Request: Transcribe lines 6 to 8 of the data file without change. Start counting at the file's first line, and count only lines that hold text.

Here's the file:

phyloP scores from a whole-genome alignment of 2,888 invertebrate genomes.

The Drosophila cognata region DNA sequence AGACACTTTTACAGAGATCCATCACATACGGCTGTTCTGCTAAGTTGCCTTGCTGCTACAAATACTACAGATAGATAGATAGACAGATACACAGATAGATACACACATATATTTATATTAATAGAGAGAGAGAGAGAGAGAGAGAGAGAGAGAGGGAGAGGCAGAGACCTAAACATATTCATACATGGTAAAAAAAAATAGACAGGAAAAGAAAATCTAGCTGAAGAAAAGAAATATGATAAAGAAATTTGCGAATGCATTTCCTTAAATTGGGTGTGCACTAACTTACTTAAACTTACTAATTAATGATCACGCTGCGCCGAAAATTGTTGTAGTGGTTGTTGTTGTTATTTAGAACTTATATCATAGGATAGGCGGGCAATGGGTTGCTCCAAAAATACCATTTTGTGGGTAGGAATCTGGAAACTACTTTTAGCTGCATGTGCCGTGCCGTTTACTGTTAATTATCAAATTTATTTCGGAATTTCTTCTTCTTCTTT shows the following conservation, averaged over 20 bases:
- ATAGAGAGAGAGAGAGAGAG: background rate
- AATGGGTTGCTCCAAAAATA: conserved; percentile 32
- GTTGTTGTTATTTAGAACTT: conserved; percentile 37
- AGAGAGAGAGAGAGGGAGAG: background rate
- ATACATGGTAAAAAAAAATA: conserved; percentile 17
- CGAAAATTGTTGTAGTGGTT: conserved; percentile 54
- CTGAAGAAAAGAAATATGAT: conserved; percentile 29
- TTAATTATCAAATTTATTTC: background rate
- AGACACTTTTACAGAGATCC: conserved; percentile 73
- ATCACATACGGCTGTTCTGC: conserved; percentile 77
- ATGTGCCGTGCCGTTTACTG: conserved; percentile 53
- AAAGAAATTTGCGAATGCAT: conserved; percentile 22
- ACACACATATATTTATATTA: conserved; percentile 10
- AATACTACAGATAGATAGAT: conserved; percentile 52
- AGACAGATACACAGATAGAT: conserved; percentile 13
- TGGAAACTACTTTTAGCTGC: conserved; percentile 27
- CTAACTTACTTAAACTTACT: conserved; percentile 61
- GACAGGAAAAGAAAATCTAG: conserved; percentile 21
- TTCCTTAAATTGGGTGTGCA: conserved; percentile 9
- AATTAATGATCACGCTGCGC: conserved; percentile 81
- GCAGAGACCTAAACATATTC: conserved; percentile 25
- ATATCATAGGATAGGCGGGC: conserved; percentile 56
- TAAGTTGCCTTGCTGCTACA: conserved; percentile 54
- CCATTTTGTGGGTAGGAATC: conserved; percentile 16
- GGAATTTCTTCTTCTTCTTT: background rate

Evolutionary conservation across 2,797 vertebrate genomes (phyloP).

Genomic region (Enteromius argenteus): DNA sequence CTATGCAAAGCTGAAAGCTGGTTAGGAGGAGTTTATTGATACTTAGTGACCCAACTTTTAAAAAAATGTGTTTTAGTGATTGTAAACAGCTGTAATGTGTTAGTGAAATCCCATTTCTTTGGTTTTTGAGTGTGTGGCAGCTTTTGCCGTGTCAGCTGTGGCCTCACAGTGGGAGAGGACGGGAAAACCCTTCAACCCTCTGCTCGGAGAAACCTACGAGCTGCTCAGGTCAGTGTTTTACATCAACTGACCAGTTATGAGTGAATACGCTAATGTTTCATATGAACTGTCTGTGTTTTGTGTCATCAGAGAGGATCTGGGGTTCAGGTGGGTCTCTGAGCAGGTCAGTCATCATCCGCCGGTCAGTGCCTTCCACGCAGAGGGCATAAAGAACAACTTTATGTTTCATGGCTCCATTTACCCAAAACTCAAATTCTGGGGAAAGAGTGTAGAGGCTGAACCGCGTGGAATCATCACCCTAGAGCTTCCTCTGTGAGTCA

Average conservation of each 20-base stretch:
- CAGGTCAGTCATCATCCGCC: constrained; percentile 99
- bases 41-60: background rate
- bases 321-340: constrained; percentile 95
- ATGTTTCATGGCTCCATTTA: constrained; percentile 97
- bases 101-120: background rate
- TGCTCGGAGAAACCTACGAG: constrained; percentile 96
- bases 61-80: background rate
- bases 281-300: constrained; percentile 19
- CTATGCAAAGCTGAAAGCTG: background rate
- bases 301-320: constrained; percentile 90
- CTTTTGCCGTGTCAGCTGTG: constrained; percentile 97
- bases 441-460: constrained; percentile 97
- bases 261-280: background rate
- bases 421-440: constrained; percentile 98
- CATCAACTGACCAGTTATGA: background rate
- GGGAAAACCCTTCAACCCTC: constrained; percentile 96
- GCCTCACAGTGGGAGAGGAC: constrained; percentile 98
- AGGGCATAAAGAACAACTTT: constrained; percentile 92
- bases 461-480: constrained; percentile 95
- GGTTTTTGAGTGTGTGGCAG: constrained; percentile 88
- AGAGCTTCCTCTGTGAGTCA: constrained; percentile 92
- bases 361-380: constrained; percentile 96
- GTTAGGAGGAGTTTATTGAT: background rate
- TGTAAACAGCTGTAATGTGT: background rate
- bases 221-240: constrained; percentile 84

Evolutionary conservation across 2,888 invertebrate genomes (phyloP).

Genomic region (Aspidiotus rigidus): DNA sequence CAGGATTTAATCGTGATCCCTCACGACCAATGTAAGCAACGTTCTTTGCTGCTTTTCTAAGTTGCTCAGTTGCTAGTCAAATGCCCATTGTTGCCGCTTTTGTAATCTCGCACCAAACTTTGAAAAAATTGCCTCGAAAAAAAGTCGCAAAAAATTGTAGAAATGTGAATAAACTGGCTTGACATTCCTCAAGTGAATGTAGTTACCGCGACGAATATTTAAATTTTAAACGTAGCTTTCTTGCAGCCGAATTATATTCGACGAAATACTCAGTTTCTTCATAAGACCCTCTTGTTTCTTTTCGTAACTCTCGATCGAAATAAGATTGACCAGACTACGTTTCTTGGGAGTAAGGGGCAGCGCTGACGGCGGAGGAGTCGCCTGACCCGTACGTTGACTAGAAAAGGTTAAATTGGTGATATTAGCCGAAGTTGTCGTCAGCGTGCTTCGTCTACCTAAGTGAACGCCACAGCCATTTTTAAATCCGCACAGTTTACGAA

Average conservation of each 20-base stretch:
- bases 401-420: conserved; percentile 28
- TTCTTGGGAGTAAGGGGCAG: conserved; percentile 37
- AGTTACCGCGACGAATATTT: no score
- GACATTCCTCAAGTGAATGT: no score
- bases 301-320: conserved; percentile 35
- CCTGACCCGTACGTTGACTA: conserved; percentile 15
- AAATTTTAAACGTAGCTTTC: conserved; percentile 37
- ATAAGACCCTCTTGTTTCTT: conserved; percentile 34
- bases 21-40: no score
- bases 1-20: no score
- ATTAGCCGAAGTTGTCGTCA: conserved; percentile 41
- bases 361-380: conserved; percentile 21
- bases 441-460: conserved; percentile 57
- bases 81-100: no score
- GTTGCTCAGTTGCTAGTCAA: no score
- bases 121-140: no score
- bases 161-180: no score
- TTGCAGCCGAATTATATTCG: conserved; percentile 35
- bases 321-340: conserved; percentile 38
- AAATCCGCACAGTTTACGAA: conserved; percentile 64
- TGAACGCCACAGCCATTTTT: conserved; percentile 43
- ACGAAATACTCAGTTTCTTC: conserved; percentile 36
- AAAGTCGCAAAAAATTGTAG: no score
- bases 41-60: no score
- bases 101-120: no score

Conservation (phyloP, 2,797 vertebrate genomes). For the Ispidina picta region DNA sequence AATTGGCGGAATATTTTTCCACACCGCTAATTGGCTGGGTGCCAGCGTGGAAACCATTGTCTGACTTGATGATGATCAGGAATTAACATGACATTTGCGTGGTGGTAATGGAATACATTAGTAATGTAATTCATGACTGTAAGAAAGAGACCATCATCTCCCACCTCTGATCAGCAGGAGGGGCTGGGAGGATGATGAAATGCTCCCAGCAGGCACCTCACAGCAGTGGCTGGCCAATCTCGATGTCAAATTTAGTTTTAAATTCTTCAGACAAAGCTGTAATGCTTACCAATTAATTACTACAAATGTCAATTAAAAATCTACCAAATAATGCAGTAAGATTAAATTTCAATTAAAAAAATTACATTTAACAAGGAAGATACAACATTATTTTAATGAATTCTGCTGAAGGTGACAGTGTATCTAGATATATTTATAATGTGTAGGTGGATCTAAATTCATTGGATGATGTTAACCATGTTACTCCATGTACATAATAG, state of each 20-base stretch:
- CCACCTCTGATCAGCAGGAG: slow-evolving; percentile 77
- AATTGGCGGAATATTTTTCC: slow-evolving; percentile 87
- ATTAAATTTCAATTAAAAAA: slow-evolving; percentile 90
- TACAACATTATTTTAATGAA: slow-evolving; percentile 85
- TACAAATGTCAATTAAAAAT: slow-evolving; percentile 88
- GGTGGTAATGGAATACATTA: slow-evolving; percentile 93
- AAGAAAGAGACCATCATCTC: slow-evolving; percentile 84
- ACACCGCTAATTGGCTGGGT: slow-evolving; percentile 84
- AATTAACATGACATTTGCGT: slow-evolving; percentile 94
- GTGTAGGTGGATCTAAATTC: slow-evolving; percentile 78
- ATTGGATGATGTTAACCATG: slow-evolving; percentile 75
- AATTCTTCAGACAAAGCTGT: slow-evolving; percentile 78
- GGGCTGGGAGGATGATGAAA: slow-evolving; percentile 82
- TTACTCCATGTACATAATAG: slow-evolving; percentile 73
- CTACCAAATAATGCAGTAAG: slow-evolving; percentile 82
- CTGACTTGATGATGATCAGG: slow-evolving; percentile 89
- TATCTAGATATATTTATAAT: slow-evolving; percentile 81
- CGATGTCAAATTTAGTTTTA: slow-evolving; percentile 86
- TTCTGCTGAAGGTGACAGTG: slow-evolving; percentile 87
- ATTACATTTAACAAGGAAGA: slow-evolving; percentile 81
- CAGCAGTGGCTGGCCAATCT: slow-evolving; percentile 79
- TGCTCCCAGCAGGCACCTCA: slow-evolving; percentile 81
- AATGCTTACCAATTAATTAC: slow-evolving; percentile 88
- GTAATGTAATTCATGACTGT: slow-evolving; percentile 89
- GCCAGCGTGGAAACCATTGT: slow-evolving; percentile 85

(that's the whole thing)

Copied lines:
- AGAGAGAGAGAGAGGGAGAG: background rate
- ATACATGGTAAAAAAAAATA: conserved; percentile 17
- CGAAAATTGTTGTAGTGGTT: conserved; percentile 54